Newspaper headlines: 'Time running out' over Brexit

By BBC News

Theresa MayImage source, Reuters

Negotiations over Brexit make the lead for the Daily Telegraph, with its headline proclaiming: "No deal is better than caving in to Brussels".

It's a warning that the paper says will be delivered to Theresa May at cabinet later today by senior Eurosceptic ministers.

It says the group, including Dominic Raab, Andrea Leadsom and Liam Fox, think that Britain could remain in a customs union with the EU.

The paper adds that it understands a proposed Brexit deal won't be on the agenda at cabinet.

The Times says claims that the meeting would be able to see the "parameters of a deal" angered Downing Street - its headline reads: "Barnier tries to bounce May into Brexit deal".

The paper says that in fact Mrs May "dare not" share details now of any proposed compromise over the issue of the temporary customs union backstop.

The Guardian agrees, predicting that Brexit will "hardly be discussed" at cabinet today, beyond an update about no-deal preparedness.

The Matt cartoon in the Telegraph neatly ties two of its front page stories together - a badger about to be culled by a shotgun wielding farmer implores: "WAIT! I've just come up with a solution to the Irish backstop."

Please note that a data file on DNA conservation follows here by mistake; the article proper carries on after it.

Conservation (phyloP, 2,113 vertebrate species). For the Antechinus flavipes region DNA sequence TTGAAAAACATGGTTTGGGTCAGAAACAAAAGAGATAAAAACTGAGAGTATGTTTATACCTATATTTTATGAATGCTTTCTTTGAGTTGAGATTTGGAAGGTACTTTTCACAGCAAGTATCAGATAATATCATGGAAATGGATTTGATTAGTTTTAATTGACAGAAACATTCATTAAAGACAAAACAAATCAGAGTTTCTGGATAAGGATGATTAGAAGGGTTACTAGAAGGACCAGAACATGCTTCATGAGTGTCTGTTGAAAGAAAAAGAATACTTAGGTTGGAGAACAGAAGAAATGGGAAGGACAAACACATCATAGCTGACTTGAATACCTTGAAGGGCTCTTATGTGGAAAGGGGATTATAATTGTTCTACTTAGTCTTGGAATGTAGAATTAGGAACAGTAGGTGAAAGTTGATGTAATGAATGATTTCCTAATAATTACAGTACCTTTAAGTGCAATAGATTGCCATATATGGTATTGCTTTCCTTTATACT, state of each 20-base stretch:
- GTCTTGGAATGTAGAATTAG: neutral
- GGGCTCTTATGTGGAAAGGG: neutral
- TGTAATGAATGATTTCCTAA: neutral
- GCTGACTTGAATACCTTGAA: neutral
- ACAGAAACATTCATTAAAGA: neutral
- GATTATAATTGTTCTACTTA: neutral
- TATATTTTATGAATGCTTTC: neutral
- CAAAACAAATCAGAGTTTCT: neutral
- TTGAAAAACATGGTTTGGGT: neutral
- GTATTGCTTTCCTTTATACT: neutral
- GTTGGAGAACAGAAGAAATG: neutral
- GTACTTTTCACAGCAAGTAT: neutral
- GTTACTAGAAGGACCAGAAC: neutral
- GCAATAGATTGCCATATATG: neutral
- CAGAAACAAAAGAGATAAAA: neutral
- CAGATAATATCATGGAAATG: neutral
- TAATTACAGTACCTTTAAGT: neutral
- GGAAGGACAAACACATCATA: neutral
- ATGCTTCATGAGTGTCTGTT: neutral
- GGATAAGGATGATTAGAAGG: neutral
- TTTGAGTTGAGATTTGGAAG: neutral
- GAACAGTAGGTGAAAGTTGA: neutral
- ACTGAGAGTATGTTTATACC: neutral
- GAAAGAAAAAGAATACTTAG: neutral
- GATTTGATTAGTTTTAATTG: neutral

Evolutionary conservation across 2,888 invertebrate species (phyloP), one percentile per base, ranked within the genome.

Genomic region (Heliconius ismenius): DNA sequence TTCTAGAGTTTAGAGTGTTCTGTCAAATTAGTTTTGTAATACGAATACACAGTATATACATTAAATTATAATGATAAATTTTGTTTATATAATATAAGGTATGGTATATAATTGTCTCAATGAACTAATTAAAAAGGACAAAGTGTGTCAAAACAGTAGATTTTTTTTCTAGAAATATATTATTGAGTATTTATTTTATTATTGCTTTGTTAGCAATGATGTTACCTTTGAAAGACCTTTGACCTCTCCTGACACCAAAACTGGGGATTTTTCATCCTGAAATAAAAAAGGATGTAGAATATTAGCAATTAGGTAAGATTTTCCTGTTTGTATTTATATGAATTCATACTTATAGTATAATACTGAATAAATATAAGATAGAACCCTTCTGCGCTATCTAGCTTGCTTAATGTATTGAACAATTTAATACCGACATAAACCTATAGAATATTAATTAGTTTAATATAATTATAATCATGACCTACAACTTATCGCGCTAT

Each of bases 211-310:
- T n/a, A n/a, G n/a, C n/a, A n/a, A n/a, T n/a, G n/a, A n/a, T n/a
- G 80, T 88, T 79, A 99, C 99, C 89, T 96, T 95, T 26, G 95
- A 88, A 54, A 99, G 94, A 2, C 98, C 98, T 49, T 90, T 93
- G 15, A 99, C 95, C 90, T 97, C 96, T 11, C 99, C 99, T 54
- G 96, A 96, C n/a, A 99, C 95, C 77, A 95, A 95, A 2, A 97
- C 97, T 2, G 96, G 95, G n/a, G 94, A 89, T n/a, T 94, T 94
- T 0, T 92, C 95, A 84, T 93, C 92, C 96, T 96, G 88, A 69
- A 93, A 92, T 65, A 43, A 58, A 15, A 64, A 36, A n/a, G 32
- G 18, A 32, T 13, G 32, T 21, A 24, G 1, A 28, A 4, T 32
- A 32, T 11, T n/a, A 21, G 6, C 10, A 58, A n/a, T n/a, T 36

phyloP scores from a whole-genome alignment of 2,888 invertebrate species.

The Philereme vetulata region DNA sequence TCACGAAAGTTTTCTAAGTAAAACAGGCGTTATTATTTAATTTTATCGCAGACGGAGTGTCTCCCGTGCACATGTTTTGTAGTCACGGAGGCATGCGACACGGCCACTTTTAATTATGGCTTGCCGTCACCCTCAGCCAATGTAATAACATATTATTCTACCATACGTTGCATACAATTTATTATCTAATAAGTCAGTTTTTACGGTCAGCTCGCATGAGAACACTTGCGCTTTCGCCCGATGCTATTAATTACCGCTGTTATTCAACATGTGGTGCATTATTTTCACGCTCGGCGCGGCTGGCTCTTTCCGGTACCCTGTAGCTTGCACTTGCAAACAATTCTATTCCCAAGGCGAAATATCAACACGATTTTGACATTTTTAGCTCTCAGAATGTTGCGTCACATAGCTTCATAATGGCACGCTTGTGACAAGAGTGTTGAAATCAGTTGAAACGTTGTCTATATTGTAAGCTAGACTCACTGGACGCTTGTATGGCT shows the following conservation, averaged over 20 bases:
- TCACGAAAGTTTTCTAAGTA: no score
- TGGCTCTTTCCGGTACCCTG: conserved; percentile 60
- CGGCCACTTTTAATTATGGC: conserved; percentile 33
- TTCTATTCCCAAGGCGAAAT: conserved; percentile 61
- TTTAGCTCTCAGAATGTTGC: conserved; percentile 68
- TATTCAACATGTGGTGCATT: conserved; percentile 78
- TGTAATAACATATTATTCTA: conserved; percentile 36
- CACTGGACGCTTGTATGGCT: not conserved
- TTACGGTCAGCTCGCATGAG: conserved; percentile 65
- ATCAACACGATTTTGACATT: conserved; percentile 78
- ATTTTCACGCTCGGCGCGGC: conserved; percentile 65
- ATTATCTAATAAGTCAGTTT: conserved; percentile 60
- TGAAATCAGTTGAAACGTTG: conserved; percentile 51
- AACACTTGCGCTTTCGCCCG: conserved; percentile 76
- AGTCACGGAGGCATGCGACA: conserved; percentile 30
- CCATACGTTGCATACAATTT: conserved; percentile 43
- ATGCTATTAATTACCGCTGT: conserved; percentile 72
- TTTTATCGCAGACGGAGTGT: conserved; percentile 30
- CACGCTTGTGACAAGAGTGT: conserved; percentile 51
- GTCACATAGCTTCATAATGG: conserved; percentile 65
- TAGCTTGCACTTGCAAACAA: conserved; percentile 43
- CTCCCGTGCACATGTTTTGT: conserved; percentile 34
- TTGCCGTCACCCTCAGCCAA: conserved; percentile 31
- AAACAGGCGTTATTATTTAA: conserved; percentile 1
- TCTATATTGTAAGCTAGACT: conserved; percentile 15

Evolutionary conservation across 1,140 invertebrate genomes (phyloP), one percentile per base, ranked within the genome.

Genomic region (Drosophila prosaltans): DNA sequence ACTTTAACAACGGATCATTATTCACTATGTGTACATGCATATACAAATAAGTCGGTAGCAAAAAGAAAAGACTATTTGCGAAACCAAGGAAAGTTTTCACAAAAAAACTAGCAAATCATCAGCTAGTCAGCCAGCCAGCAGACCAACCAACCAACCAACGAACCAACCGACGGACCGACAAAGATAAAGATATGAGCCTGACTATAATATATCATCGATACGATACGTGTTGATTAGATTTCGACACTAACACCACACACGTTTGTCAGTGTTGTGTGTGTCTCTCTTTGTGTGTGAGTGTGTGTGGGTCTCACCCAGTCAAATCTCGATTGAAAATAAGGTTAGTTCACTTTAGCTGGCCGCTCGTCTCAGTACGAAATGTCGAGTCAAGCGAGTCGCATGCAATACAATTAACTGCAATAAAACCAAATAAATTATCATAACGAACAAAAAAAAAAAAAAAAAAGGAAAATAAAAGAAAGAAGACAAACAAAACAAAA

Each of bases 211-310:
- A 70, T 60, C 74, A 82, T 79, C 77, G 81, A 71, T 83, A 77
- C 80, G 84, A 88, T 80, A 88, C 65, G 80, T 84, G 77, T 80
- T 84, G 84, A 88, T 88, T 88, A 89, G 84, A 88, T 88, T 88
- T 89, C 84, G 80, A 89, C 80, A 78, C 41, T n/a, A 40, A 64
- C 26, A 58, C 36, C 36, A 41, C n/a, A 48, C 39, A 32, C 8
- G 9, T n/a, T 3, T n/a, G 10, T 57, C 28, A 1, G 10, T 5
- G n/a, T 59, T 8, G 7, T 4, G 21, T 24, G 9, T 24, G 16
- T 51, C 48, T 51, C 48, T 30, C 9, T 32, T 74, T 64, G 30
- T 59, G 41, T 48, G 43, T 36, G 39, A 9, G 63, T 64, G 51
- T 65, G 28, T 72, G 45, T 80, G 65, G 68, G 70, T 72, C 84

The Daily Mail's front page focuses on a call by Boris Johnson for Britain to intervene in the case of Asia Bibi - the Pakistani Christian who's been freed after eight years in prison for blasphemy.

In what the paper calls "an extraordinary intervention", the former foreign secretary has written to Home Secretary Sajid Javid demanding she be offered asylum in the UK.

It's a point of view that is echoed across many other papers: the British Pakistani Christian Association tells The Sun that Britain is too worried about potential reprisals on its embassy staff.

However the paper's leader column proclaims "rescue her", and calls on the government to be "brave" and "do the right thing".

The Times reports that Canada is holding talks over granting her asylum, while the Dutch embassy in Islamabad - which had also been involved in talks - had to be closed amid security concerns.

The Pakistani news website Dawn, bemoans that "it's not often that Pakistan makes headlines for good news and it briefly managed to do so the day" that Asia was acquitted.

It points out that only 4% of voters voted for the hard-line TLP party which is leading the protests against her release.

And there's a fresh appeal to make BBC Radio 4's Thought for the Day open to non-religious voices.

The Guardian reports that TV presenter Sandi Toksvig is among 33 prominent humanists who have signed a letter to the Director General Tony Hall calling for a ban on humanist presenters for the slot to be lifted.

The letter accuses the BBC of "blatantly failing in it's remit to reflect the diversity of beliefs of its audience". A BBC review rejected similar calls for change last year.